When Phillip Newmark was choosing the direction of his postdoctoral research, he decided to study an organism that had been effectively retired from modern science. Newmark was interested in the problem of regeneration so he decided to learn all he could about a creature that had fallen out of favor since its peak of popularity in the 1960s: the freshwater planarian.
"I was fascinated by the problem of regeneration and I remembered being amazed by planarians back in freshman biology," says Newmark, who is now at the University of Illinois at Urbana-Champaign. Planarians possess what Newmark calls a "stunning ability" to regenerate. Slice one planarian into 10 pieces and 10 new planarians will grow—new brain, new reproductive organs, new everything.
After receiving his Ph.D. in molecular, cellular, and developmental biology at the University of Colorado at Boulder, Newmark sought out a lab that was investigating planarians; in 1995, he traveled to the University of Barcelona as a Damon Runyon Fellow to study with Jaume Baguñà, whose lab was one of the few in the world with expertise in planarian biology.
Newmark returned to the United States in 1997—carrying a thermos full of the creatures—and continued his postdoctoral research at the Carnegie Institution of Washington in the lab of Alejandro Sánchez Alvarado, now an HHMI investigator at the University of Utah. His thermos carried a supply of Schmidtea mediterranea, a flatworm from Barcelona that Newmark chose to work on because it has a smaller genome than most North American species and, he notes, "other good features for doing molecular biology." Furthermore, it has two genetically distinct strains: an asexual strain that reproduces by fission and a hermaphroditic strain that reproduces sexually.
Newmark has been instrumental in establishing planarians as a model system for studying regeneration at the molecular level. His work with Sánchez Alvarado at Carnegie applied modern cellular and molecular biological tools to the study of planarians. In 1999, they showed that RNA interference could inhibit gene expression in planarians. In 2000, they devised a way to fluorescently label planarian stem cells. And so began the functional analysis of planarian genes involved in regeneration.
S. mediterranea's capacity for regeneration is driven by a stem cell population that is maintained throughout the animal's life. The stem cells differentiate to become any of the animal's cell types, among them the germ cells, the precursors of egg and sperm, that give rise to the next generation of animals. Newmark finds germ cells fascinating because they are highly differentiated, yet they maintain their totipotency—the ability to divide and produce all the cells in an organism.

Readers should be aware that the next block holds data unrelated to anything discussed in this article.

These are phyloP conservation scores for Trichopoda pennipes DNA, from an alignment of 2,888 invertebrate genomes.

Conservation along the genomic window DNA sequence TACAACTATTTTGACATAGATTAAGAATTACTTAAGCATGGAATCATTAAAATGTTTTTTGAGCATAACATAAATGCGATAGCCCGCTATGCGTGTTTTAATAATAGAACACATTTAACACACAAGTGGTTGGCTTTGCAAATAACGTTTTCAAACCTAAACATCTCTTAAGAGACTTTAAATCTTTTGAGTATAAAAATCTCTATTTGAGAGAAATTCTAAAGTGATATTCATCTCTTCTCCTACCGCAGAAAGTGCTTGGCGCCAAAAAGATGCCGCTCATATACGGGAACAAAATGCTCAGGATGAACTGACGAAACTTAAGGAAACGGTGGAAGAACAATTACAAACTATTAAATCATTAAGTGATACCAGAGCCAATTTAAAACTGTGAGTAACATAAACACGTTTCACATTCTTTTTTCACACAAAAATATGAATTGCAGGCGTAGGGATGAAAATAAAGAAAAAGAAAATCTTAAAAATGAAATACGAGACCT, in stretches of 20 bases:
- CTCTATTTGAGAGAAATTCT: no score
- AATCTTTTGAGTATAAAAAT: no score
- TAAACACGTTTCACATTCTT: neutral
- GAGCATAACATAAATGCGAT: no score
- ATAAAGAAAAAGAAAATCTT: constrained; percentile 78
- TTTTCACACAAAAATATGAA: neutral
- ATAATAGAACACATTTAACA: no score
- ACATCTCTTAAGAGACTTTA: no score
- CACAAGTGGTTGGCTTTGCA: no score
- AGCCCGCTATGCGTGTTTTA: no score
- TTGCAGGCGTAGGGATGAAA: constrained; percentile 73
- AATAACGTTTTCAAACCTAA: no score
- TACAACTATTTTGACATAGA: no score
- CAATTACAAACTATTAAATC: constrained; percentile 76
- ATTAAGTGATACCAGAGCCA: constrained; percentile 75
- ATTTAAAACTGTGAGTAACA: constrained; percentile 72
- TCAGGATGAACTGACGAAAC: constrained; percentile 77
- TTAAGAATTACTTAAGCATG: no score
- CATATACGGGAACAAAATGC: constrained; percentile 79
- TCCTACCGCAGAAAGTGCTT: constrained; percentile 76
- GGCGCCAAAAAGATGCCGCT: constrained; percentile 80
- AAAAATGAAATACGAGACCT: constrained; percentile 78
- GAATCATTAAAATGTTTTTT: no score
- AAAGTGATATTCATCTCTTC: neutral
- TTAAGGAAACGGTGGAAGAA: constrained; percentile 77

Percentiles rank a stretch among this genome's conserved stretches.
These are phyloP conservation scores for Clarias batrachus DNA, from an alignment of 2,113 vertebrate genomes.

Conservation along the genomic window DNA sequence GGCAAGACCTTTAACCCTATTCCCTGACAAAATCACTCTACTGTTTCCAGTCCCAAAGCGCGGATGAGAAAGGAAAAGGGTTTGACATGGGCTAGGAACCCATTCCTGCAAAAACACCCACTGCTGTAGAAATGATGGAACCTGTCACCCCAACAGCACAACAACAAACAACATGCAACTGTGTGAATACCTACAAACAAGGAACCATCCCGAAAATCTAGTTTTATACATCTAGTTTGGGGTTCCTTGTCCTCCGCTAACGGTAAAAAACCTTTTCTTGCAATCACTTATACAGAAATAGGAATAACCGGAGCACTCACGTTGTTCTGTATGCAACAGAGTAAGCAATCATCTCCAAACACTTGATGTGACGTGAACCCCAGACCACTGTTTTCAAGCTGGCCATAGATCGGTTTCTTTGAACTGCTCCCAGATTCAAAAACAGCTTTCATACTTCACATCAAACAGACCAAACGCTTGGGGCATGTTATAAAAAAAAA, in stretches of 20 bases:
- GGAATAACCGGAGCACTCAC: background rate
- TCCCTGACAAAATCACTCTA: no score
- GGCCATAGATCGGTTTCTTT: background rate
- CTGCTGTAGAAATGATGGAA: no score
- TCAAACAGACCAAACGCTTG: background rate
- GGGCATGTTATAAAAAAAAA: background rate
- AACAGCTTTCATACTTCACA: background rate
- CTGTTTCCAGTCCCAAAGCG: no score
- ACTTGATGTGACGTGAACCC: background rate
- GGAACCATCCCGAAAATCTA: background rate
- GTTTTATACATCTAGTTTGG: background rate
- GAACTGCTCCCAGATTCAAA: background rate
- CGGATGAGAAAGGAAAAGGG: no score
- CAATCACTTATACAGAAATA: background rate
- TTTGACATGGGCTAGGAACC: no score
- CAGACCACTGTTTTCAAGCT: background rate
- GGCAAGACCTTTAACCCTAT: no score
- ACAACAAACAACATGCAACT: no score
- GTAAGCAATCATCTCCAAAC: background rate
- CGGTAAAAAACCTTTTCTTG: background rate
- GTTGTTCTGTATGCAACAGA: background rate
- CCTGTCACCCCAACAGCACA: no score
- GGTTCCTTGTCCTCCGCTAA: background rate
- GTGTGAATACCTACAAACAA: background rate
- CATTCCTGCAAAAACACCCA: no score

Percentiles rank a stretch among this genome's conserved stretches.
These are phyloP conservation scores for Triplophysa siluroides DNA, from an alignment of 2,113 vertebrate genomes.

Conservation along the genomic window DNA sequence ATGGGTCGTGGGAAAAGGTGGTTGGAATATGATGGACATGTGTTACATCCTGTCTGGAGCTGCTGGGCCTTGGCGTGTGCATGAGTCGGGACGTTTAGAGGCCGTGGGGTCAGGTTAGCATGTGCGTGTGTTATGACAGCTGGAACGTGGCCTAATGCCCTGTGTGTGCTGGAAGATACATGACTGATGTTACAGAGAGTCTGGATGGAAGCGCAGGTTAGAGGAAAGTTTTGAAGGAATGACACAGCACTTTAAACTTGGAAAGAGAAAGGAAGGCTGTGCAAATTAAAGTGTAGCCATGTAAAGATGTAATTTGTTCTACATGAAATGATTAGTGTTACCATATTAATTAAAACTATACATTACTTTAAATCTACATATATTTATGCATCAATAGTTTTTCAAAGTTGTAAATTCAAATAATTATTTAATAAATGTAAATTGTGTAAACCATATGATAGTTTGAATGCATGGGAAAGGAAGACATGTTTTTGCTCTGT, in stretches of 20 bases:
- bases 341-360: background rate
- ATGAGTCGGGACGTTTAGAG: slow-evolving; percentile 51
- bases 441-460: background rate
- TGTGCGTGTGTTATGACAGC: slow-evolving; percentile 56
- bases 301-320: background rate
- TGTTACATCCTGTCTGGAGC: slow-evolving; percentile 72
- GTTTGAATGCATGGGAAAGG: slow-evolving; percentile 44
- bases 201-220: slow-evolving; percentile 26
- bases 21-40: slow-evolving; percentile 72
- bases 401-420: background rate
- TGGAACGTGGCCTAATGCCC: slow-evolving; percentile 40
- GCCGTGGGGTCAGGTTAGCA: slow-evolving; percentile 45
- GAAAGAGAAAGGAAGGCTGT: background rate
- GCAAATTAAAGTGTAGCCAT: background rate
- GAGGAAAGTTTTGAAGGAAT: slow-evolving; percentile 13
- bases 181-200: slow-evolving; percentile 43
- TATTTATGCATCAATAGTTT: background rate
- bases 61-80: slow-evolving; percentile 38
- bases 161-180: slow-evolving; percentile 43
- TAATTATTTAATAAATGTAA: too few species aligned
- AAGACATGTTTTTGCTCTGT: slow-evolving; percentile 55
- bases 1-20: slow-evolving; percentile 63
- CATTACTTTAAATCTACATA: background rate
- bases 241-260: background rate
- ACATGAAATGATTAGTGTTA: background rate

Newmark is exploring a central question that has long intrigued biologists—what are the signals or cues that tell a cell to become a germ cell? He hopes to answer that question by studying the ways planarians develop and regenerate their germ cells. "It is well known that you can cut their heads off and they'll grow back brains. That's obviously interesting and it is something that we are studying. But it is underappreciated that planarians can make their germ cells de novo from their stem cells," he says. The way they make those germ cells appears to be similar to the way mammals make their germ cells. Ongoing molecular investigations in Newmark's lab hold the promise of defining what makes a germ cell a germ cell and whether the signaling that triggers germ cell development has been conserved across species.
The gamble to resurrect a neglected animal model more than a decade ago has revitalized interest in a long-standing problem of developmental biology. "I wanted to study something that would keep me absolutely engaged for the rest of my career," he says. "To pick a big problem where I could make a real contribution."